The article also had a link to the article called “Shopping While Black” which provided evidence of racism at marketplaces. It explained the results of a test done in Shoppers Drug Mart, Best Buy, and other stores. The test stated that “All three wore similar clothing, carried almost identical bags and followed specific instructions: they all acted in the same manner and visited the same aisles…” which goes to show how different people are treated in different ways while in the same situations.

I believe that the information in this article is valid because it is backed up with specific quotes and results from studies. For example, they did a study in 2011 focusing on how names can affect callback rates for job applications:  ‘“Why do some employers prefer to interview Matthew but not Samir,” found employers in Canada’s most-diverse cities were 35 per cent more likely to call a job applicant with a white-sounding name over a Chinese- or Indian-sounding one.’

Evidence of this issue can be found in many different places in our lives, we just have to open our eyes and pay attention to it. Whether it is on social media or in real life, it is important to stand up against discrimination.

Continuity and change:

I stated above that bias can be both intentional and unintentional. It is one thing to be aware of how you are seeing others, but it is another thing to automatically make judgements about others that negatively impact how you treat them. I once heard this quote that said, “The first step to solving a problem is acknowledging there is one.” We must first acknowledge the fact that we make natural assumptions about other people, and then we must focus on preventing those opinions from clouding our vision of this person as anything other than another human being.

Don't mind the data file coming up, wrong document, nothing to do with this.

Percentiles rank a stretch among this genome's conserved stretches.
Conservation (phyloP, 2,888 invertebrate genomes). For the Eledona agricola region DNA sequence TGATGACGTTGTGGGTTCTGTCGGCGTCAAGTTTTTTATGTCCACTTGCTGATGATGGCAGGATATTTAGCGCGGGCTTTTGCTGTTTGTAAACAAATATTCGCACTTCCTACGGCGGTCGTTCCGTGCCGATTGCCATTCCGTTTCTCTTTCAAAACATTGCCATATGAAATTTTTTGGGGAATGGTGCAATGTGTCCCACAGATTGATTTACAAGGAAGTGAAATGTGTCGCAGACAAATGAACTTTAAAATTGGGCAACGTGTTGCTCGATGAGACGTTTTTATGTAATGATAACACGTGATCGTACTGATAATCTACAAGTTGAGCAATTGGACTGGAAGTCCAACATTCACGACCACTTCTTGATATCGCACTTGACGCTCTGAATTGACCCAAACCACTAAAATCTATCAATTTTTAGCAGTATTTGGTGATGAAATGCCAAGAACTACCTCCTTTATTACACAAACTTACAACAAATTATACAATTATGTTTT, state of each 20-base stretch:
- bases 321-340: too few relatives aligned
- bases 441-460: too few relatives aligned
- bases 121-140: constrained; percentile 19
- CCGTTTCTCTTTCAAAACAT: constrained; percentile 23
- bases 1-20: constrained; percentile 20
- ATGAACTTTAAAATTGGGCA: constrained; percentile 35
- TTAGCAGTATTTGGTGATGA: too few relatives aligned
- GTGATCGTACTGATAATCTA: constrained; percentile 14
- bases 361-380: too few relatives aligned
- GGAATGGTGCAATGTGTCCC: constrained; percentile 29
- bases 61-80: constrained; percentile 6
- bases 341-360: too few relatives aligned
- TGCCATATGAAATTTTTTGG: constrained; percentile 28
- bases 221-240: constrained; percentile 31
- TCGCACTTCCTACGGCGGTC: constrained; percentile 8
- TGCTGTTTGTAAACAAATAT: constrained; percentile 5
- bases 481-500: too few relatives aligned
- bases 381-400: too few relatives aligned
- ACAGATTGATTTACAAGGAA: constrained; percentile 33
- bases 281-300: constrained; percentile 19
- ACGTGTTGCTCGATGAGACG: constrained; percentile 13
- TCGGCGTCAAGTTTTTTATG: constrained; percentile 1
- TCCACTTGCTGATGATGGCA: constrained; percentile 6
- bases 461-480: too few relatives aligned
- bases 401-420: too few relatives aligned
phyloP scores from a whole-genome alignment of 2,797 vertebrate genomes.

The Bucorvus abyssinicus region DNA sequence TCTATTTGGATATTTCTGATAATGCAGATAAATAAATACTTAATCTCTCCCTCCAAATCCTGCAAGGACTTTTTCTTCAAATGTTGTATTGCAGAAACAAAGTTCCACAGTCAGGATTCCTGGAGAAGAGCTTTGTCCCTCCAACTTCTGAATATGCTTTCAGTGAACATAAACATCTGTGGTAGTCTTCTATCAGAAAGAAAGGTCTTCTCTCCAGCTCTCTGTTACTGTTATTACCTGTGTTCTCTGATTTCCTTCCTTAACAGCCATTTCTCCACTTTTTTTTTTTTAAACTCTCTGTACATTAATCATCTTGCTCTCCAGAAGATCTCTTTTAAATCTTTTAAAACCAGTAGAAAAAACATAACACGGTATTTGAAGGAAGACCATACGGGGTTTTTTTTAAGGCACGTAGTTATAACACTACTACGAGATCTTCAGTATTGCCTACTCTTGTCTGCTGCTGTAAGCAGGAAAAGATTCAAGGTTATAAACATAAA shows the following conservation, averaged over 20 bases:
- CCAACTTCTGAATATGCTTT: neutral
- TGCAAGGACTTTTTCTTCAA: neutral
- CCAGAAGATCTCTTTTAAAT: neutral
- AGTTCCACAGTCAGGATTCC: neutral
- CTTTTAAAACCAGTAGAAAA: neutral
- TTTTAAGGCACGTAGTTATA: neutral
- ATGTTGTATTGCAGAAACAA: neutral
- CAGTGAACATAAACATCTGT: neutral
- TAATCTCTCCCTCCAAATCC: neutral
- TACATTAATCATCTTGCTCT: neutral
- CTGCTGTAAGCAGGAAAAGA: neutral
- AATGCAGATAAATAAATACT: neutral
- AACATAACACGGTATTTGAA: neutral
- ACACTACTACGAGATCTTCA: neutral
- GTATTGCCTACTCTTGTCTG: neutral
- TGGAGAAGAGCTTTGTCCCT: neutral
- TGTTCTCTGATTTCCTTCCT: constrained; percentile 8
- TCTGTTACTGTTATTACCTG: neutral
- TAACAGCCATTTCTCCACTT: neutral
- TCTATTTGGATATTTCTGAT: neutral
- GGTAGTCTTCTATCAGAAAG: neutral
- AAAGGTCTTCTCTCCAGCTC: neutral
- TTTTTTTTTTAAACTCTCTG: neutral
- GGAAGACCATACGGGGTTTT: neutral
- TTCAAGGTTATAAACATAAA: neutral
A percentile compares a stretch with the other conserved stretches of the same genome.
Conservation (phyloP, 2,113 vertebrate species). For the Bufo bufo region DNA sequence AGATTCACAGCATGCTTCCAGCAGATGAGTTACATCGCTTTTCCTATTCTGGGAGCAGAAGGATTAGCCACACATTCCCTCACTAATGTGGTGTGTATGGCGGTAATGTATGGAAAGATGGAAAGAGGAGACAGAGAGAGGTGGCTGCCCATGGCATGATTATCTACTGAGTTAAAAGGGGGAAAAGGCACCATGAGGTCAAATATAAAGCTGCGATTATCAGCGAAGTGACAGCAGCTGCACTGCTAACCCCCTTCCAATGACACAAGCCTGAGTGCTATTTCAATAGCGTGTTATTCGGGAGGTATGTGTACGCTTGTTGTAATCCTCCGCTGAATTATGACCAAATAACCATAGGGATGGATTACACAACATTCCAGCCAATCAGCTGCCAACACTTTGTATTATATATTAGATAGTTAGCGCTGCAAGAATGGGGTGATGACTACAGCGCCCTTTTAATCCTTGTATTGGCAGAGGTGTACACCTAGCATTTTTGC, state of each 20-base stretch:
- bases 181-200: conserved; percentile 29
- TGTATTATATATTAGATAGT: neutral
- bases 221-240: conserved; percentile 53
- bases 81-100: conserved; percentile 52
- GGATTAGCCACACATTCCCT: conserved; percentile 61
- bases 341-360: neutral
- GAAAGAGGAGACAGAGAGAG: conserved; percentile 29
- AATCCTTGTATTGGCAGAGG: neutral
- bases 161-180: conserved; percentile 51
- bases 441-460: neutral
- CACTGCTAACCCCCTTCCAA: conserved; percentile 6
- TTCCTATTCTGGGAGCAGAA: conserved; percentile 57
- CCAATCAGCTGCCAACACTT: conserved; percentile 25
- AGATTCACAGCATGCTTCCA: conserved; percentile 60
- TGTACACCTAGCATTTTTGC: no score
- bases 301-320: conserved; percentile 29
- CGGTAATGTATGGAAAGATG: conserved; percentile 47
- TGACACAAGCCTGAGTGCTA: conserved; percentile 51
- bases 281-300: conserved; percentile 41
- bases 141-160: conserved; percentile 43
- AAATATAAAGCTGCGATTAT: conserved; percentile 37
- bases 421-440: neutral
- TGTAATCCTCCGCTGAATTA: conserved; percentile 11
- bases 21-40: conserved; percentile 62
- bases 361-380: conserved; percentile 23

Back about a century ago, we were at a much worse state than we are today. Luckily, people have recognized that equality is important and that we must treat every culture and race with the same level of respect as we do our own. I think that one of the causes for bias is the environment we grow up in, or the people we are surrounded by. Personally, I know that a lot of what I know is influenced by people that I am surrounded by and look up to. We must make sure that the generations to come have a strong sense of equality and kindness towards all races. We can also do our best to convince the people around right now that fair treatment is important, no matter what the colour of your skin may be.

Perspective:

Perspectives are always going to be a huge part of how the world runs. If someone believes that they deserve to be valued above everyone else, the happiness of the people will be out of balance and in general, it wouldn’t be fair. We may not be able to completely change other people’s perspectives; however, we can always influence them. In the past, the colour of your skin determined how much control you had, and how you were treated. Nowadays, we have learned that there are way we can encourage equality. One of these ways is to pass the “Blind Recruitment” Policy. Other ways may include creating laws to ensure that everyone is treated fairly, or showing support over social media.

Ethical judgements:

Overall, I believe that the “Blind Recruitment” Policy will be beneficial for application processes. It will help employers focus on skill and ability, rather than culture or race. In my opinion, this is the right thing to consider, instead of judging people by stereotypes or bias. Having this policy in Britain has helped people focus on what really matters. I think if this policy were to be passed in Canada, there would be more equality, and it would provide those who were previously oppressed with more opportunities. I also believe that passing this policy will bring the issue to the attention of those who have turned a blind eye towards discrimination.